Have your say: Join the conversation on developing the university’s first-ever digital strategy by attending its first town-hall meeting at 10 a.m. on Nov. 19 in the McKellar Room, University Community Centre (UCC). Visit the Western Data website or contact Mark Daley, Special Advisor to the President on Data Strategy.
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We’re at the dawn of a global disruption in higher education.
Arizona State University (ASU) has been lauded in some quarters for making significant changes to how they do business. But even ASU remains rooted in the same blueprint for the contemporary American research university that Johns Hopkins University created nearly five generations ago as a bold reaction to the demands of the industrializing society of the 19th century.
Where is our bold reaction to the information society of the 21st century?
Society looks to us to educate its citizens, and to act as a generator, and reservoir, of knowledge and culture. But society is outgrowing us faster than we are adapting.
As we stand at the precipice of major disruption, our role in our society is, paradoxically, more essential than ever. Demands on contemporary workers and citizens are profound and require thoughtful, and broad, enabling educational strategies.
The cadence of basic and applied research feeding our economic engines is faster with each passing year, too. At the same time, these technological advances present troubling new social challenges.
One need only look at the Cambridge Analytica scandal to see that corporations driven by shareholder value are not inclined to self-regulate, and governments do not yet have the policy expertise to regulate.
So, then, if our survival is essential, how do we survive?
We might learn from ongoing disruption in other sectors. Nowhere has the information revolution progressed more than in the tech industry, at the front of which are the ‘FANG’ companies (Facebook, Amazon, Netflix, and Google).
Let’s pick Netflix as an instructive example and ask a single question: What made Netflix different from Blockbuster Video?
There are, of course, many good answers to this question – from Netflix’s Grove-inspired management practices, to its radical approach to corporate governance – but the simplest, most accurate, answer is that Netflix turned their data into action.
Netflix employs a popular recommender system to suggest what you should binge-watch next. This feature was not, however, originally driven as an improvement to customer experience, but as an exercise in inventory management.
When Netflix was in the business of shipping physical media by mail, they found most subscribers wanted to borrow from a small set of expensive movies – new releases. How could they encourage customers to borrow less popular old stock instead?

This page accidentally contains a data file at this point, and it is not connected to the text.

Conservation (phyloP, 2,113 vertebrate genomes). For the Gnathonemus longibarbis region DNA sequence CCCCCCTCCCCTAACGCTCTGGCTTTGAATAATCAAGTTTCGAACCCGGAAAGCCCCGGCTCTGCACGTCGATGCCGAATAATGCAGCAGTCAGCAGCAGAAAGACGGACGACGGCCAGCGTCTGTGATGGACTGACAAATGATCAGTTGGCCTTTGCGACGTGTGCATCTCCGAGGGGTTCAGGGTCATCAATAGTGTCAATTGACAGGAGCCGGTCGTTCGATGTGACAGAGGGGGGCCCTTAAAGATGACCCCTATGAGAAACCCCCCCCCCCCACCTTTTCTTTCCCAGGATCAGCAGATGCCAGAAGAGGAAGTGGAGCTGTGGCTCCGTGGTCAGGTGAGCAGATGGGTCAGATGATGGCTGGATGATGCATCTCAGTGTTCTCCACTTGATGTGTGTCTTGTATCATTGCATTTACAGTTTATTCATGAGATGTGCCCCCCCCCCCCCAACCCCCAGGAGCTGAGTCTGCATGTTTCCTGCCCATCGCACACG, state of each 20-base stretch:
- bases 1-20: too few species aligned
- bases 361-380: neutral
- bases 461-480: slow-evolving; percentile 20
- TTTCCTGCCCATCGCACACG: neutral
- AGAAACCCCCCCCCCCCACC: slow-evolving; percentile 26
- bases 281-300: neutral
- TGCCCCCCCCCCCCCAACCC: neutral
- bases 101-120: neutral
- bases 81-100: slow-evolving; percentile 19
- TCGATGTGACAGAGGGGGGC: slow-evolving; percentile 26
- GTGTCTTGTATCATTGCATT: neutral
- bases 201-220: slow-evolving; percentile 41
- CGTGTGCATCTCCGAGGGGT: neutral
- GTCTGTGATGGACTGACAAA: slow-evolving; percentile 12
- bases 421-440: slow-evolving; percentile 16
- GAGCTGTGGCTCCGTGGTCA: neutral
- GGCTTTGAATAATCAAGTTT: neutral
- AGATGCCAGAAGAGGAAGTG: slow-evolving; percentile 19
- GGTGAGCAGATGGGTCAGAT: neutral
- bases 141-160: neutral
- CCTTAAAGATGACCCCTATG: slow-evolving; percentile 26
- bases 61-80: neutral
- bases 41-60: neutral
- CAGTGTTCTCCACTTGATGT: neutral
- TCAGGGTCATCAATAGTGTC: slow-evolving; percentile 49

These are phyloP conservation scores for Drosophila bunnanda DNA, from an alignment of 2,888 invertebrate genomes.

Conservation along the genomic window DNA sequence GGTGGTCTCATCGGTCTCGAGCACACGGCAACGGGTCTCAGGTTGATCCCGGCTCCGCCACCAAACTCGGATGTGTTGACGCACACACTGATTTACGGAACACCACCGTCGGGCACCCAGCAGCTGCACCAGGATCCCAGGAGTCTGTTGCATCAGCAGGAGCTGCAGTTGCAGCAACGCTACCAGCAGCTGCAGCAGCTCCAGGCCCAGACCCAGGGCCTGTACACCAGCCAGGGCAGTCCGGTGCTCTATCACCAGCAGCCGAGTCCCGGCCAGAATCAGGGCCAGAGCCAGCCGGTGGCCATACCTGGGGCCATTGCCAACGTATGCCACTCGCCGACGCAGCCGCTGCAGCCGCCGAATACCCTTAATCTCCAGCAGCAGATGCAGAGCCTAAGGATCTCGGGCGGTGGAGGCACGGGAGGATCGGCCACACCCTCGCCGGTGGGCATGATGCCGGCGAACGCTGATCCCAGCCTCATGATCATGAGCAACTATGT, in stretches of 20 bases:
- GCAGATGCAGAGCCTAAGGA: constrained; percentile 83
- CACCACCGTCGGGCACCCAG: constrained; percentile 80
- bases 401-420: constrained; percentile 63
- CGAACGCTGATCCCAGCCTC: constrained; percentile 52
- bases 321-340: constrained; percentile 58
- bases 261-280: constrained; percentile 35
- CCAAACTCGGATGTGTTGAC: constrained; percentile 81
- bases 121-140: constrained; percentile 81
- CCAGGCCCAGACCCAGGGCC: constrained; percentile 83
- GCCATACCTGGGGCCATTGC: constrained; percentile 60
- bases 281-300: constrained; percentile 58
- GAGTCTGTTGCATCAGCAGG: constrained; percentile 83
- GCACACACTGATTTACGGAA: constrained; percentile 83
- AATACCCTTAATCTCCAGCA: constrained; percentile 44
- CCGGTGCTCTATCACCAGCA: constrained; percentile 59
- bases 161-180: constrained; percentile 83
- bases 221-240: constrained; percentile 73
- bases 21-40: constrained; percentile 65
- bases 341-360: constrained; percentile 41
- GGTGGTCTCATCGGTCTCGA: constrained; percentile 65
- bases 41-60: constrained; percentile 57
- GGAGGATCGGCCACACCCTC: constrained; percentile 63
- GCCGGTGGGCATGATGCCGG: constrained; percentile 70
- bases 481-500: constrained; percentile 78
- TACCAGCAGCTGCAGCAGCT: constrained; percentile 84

The solution was to offer movies the customer would likely enjoy, based on what others with similar viewing habits had enjoyed. Viewed through a new lens, data originally meant for largely retrospective purposes became an operationally critical part of the Netflix business model and experience.
Our institution is overflowing with such datasets – and hidden opportunities within them.
In the most obvious of analogies with Netflix, what if Western undergraduate students, at course registration time, were offered a ‘recommended schedule?’ Beyond increased convenience, such a system could help promote diversity in courses they select (just as Netflix promoted diversity in which DVDs were borrowed).
But our students have more important concerns than convenient course selection.
Are we preparing them to work in an information society? Every student should leave Western with the data acumen they need to be successful 21st-century citizens.
For some, this will be a higher-level understanding of a data-driven world that empowers them to understand, as example, that reading their Facebook feed during an election campaign might influence their voting. For others, it will be a comprehensive understanding of a data scientist’s full toolset. Our society demands that we prepare data-literate citizens and we need to approach this mission with intent.
Does anyone believe that, a decade from now, there will be any scholarly disciplines with less data than they have now? With each passing day, we develop new technologies and techniques that enable us to gather even more data, faster.
Data volume is a monotonic increasing quantity in our world and our traditional means of analysis, handcrafted in a bygone era of small, intimate datasets, cannot cope with inhuman volumes of data.
Fortunately, the very computational technologies that enable us to gather these colossal datasets also empower us to analyze them. To remain competitive, and to produce the impact expected of us, our researchers and scholars need the acumen to use these new tools.
A focus on data is not a panacea; however, our institution’s ability to adapt to serve a 21st-century society will require enormous collective effort and will touch on every aspect of what we do.
Data is one of the foundation stones in building the 21st-century university.
The ability to turn our data into actionable insights, and to train our students to do the same, is a necessary tool for our survival – and for theirs.
Mark Daley is the Special Advisor to the President on Data Strategy. Join him for a conversation on developing the university’s first-ever digital strategy by attending the first town-hall meeting at 10 a.m. Nov. 19 in McKellar Room, University Community Centre (UCC). Visit the Western Data website for details.